The trucking industry is huge and spans through the United States. Companies such as FedEx, UPS, J.B. Hunt, and Swift Transportation are just a few of the largest companies that are basically household names. Because of the interstate nature of the trucking industry, there is a federal governmental agency which oversees trucking companies and truck drivers. That agency is the Federal Motor Carrier Safety Administration, or FMCSA.
In order to set a standard applicable to all truck drivers and trucking companies throughout the United States, the FMCSA has enacted regulations which apply no matter what state the truck driver is operating in or where the trucking company is located. These regulations governs almost anything that could be applicable to a truck driver or trucking company, including the amount of time a driver and operate a vehicle, the type of wheels and condition thereof, and other rules largely focused on safety. The main purpose is to avoid a big rig wrecks.
If a truck driver or trucking company violate these regulations, and that violation causes personal injuries to another person, it is likely that the violation will become evidence of negligence on the part of the truck driver and trucking company in any subsequent personal injury action. Thus, victims of a New Mexico big rig wreck may be entitled to compensation for their injuries.
There are many FMCSA regulations which could result in a safety violation if not properly complied with. Some of the most common safety violations include the following:
Hours of Service Violations – Fatigued or sleeping truck drivers is a major concern for trucking companies and can result in very serious personal injuries or wrongful death if the driver falls asleep at the wheel. The hours of service regulations set the maximum amount of time that a driver can operate a commercial vehicle without taking a break, and within a window of 24 hours. If a truck driver violates the hours of service violations and causes a New Mexico big rig wreck, he or she may be liable for the injuries.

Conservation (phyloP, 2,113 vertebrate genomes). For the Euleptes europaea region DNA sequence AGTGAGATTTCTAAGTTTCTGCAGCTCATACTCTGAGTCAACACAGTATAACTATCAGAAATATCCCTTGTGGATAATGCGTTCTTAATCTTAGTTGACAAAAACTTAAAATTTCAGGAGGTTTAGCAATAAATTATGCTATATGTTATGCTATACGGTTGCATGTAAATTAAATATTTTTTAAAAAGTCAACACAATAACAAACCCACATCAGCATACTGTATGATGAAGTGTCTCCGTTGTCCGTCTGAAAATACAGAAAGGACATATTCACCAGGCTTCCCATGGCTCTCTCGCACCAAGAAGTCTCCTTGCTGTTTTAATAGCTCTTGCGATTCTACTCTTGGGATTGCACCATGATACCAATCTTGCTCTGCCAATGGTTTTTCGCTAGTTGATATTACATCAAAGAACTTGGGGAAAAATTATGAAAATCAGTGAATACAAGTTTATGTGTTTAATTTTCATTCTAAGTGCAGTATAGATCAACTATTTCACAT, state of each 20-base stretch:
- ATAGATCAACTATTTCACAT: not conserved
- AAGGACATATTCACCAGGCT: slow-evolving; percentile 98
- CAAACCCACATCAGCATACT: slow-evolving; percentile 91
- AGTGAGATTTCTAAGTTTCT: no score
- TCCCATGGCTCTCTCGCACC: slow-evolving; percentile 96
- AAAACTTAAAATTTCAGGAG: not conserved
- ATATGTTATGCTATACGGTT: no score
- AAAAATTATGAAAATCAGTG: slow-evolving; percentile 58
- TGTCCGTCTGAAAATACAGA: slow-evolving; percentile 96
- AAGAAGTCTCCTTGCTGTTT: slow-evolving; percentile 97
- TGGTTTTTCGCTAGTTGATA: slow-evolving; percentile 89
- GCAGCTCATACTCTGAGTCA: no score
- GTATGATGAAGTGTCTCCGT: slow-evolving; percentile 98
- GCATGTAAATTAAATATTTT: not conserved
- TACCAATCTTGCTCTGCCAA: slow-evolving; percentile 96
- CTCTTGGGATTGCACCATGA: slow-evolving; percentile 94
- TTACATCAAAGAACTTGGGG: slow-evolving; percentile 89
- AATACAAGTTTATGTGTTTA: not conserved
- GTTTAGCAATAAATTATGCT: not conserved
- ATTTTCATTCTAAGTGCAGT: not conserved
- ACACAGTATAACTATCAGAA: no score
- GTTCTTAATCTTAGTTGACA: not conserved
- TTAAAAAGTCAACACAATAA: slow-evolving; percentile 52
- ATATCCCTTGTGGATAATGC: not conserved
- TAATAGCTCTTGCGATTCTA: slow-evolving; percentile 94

Failure to Maintain a Truck in Good, Working Order – When a large commercial trucks brakes, steering wheel, tires, hitch/trailer, lights, or other devices fail to properly work, it could be due to a maintenance violation. Trucking companies and truck drivers are required to properly inspect their vehicles for defective conditions to prevent mechanical defects from causing accidents. If a mechanical defect does cause a trucking accident, it can result in liability.
Improperly Loaded Trucks – Not only does the FMCSA set forth specific loading regulations for trucks, but it also requires truck drivers to pull over and inspect cargo after they have driven on the roadway for a certain amount of time or distance to assess how the cargo has settled or shifted. If there is no evidence that a truck driver did this, or further that a trucking company failed to properly load and secure cargo, it can be a safety violation.
Failing to Properly Hire and Train Qualified Drivers – A trucking company cannot just hire any driver that he or she wants. It needs to ensure that the driver is properly licensed and able to safety operate the same kind of truck he or she will handle. If the trucking company does not do so, it can be negligence on the part of the trucking company. Even once a trucking company has hired the proper driver, it will still need to train and educate the driver at the start and periodically during employment.
Victims of a trucking crash hurt when a FMCSA rule has been violated may be entitled to compensation for their injuries. If you or a loved one has been injured in a trucking accident, call the experienced New Mexico trucking accident attorneys at the NM Truck Accident Attorneys today by dialing (505) 883-5000 You can also contact us on our website through the easy to use and convenient Contact box located by clicking here.